As is said, nowadays, they're playing to the base. With Falwell – and I like Jerry, he's an acquaintance of mine – he was saying that somewhere along the line a liberal group contributed to us so these ads could go on TV.

It kind of smacks of the old McCarthyism where they think they've traced a link to these leftists, so therefore we're in danger of being traitors to the cause. Once you decide to take a stand, it's not unusual that a lot of the reaction will be friendly fire. Again, there's a huge segment of the traditional Christian leadership that has one or two core issues that they really want to focus on, and they don't want to go into other areas.

OW: That's one of the biggest criticisms from left-leaning Christians, that evangelicals pick and choose the biblical passages that fit into their political agenda – mostly social issues – and ignore God's call to help the poor or his call to be good stewards of Earth.
Hunter:
I think there's an emerging part of evangelical Christianity that is looking for new leadership that will talk about the moral responsibilities we have, such as poverty, such as AIDS, such as pollution. You go down the line of those things that really help everybody and are not just a pro-life or gay-marriage issue. I think there's a broadening of the leadership, and there's going to be a reaction to those people that have made their ministry only out of particular social issues. I don't question their integrity, nor am I surprised by some of their attacks.

OW: Did you realize how much of a break from the traditional Christian-right stance this statement is?
Hunter:
We fully realized that. The point is that this is not an ideological or political question. This is not about Republicans. This is not about holding the party line, whether it be traditional conservative Christianity or traditional conservative politics. This is about doing what scripture says. I'm not sure there's a whole lot of Christians in the world that, if asked, "Do you think it's a good idea to take care of the gift that God gave us?," that wouldn't say, "Well, sure."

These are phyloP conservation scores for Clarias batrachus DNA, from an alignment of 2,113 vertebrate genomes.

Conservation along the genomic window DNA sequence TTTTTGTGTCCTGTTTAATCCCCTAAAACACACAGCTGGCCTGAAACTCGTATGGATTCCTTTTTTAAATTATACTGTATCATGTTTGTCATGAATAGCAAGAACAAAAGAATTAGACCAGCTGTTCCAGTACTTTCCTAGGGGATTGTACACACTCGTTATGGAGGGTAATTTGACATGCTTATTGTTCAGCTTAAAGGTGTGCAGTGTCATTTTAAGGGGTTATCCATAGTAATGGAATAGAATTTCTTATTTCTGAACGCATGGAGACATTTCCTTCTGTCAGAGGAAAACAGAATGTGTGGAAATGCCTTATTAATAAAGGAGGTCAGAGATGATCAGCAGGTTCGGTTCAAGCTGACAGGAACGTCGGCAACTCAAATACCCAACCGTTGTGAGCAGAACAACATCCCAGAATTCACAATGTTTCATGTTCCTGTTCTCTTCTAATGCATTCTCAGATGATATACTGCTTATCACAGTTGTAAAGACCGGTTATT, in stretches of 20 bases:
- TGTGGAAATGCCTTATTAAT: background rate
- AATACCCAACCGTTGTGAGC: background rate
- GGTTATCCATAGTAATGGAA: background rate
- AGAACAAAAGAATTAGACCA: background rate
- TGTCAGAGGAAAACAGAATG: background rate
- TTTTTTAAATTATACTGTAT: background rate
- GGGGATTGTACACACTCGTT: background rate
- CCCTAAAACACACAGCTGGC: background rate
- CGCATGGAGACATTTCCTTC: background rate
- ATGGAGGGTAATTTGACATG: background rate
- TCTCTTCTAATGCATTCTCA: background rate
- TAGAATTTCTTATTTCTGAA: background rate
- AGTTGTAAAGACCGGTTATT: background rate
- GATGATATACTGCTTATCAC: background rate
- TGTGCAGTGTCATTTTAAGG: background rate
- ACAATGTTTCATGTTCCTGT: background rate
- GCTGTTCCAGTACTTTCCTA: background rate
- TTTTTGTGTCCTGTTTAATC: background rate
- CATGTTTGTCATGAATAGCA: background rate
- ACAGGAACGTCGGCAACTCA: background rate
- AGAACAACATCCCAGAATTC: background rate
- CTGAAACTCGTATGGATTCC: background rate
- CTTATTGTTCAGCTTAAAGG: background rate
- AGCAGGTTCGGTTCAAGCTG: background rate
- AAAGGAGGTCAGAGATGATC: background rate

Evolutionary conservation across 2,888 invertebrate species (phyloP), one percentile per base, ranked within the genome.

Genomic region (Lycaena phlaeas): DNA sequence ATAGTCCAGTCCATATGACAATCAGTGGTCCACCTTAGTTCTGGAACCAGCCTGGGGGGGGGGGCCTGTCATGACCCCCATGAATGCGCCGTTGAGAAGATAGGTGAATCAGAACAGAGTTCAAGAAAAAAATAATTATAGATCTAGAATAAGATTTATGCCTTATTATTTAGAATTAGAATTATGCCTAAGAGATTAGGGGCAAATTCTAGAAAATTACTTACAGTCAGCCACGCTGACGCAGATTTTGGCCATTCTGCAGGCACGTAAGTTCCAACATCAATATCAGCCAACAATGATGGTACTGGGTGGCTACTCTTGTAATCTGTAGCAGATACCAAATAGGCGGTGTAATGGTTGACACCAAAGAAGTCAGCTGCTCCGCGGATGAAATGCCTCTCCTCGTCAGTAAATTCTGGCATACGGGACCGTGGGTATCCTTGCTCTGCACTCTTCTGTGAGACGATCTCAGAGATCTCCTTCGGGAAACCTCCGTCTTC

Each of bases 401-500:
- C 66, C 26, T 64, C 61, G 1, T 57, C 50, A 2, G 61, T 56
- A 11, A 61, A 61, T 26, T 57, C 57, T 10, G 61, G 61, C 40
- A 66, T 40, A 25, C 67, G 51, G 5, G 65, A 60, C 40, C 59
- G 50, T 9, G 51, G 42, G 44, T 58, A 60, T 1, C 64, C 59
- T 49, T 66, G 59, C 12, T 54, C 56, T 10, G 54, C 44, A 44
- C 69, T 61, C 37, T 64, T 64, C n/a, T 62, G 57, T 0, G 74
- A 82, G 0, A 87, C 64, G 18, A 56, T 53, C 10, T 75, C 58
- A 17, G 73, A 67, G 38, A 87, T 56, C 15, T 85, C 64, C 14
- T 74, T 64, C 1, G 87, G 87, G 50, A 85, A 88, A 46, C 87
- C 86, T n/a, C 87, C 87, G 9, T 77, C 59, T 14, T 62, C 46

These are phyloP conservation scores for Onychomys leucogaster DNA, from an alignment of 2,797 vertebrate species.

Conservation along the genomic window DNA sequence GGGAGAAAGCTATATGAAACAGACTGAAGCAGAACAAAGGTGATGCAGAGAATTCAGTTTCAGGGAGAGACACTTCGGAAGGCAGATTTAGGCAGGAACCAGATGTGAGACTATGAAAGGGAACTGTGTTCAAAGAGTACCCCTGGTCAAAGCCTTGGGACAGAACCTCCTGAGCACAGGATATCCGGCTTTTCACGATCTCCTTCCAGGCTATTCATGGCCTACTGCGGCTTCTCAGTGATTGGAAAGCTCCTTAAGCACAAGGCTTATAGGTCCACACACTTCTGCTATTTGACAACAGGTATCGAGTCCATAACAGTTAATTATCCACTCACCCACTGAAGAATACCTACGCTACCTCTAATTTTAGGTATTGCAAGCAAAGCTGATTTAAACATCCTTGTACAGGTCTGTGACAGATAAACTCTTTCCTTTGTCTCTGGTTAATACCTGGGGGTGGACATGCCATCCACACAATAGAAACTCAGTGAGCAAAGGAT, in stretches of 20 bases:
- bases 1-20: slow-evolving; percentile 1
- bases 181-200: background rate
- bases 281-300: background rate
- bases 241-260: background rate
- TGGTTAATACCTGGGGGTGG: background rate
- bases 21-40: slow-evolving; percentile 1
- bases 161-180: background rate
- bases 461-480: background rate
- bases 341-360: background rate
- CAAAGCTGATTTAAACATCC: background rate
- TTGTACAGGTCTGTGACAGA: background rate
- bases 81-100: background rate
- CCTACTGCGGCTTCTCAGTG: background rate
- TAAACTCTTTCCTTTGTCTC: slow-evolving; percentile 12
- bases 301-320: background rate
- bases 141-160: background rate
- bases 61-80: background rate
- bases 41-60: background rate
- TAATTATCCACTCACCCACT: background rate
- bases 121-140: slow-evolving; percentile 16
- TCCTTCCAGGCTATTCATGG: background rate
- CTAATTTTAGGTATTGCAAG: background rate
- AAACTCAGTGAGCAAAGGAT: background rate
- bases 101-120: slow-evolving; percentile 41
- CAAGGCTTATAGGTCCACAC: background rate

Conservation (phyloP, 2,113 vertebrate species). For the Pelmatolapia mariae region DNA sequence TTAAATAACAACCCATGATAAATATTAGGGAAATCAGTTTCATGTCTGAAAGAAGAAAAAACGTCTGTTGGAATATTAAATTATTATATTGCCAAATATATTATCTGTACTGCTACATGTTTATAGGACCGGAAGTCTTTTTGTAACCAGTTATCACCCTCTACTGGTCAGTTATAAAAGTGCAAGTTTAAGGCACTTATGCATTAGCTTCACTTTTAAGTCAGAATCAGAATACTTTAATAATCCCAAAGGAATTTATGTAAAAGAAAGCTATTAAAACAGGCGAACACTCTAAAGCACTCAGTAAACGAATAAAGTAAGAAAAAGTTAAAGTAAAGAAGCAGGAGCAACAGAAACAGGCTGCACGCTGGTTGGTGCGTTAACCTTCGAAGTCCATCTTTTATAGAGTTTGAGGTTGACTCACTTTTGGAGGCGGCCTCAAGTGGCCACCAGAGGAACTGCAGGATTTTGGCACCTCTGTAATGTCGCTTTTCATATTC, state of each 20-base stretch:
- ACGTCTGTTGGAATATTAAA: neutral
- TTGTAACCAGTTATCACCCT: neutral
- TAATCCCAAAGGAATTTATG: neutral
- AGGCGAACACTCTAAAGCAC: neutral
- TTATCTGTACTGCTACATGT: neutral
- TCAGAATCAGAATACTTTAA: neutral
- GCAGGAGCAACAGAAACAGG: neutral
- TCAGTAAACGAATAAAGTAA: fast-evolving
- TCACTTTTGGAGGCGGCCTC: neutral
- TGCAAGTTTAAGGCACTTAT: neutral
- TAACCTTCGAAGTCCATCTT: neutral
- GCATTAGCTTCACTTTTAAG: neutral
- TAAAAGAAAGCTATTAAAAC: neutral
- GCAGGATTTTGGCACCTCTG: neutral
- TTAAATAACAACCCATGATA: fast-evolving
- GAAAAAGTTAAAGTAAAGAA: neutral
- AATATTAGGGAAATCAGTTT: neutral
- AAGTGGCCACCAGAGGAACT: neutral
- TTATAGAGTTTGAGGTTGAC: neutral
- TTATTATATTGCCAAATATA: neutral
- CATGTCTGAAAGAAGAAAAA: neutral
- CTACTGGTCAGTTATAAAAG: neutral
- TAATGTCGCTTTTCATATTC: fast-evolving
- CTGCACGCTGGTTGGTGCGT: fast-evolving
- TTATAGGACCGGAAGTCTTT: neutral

OW: How would you characterize your political beliefs?
Hunter:
That would be hard to do, and I'm not sure I could.

OW: Richard Land, a giant in the Southern Baptist world, said, "Human beings come first in God's created order." He thinks God gave us dominion over the Earth and nature comes second. How is his view different from yours?
Hunter:
[Laughing] Well, that's pretty opposite of what I believe. The root meaning of that Hebrew word [dominion] is "to serve." Even dominion is a way that both reaps from the Earth but, on balance, keeps it. So dominion means we will both develop the earth and enjoy the fruits of the Earth, but at the same time we will protect Earth and not damage it.

OW: I've read comments from some evangelicals who believe that if the calamities generally associated with global warming happen, that it's part of God's will, possibly part of God's plan for the end of days. What are your thoughts on that?
Hunter:
I think it's morally wrong to say that "Well, this is all God's will and he's coming back soon anyhow, so we shouldn't be attending to it." OK, so what if he is coming back? Well, don't you want to be found doing what he asked? If he's coming back, we want to be found protecting the Earth, whether it's of any use or not because that's the right thing to do.

OW: Yeah, that argument seems like a nice little self-fulfilling prophecy: "We created these changes, now we're saying they're signs from God of the coming apocalypse."
Hunter:
I don't believe that it's God's will that out of our stupidity or hubris or desire for our own wealth that we would take a chance with the lives of millions of people that could be affected by climate change. I think anything done out of a selfishness of wanting more resources for ourselves or because we're more insulated from the potential damaging effects is wrong.

OW: How are you taking what started with the Evangelical Climate Initiative and applying it locally?
Hunter:
I'm going to be doing a series of messages for pastors on just how to approach this in a way that makes sense, and in a way that individuals can respond or churches can be of help.

For individual Christians, it's really very simple: Recycle and do an energy audit and consider the size of car you're buying. It's pretty simple stuff, but it's also pretty doable.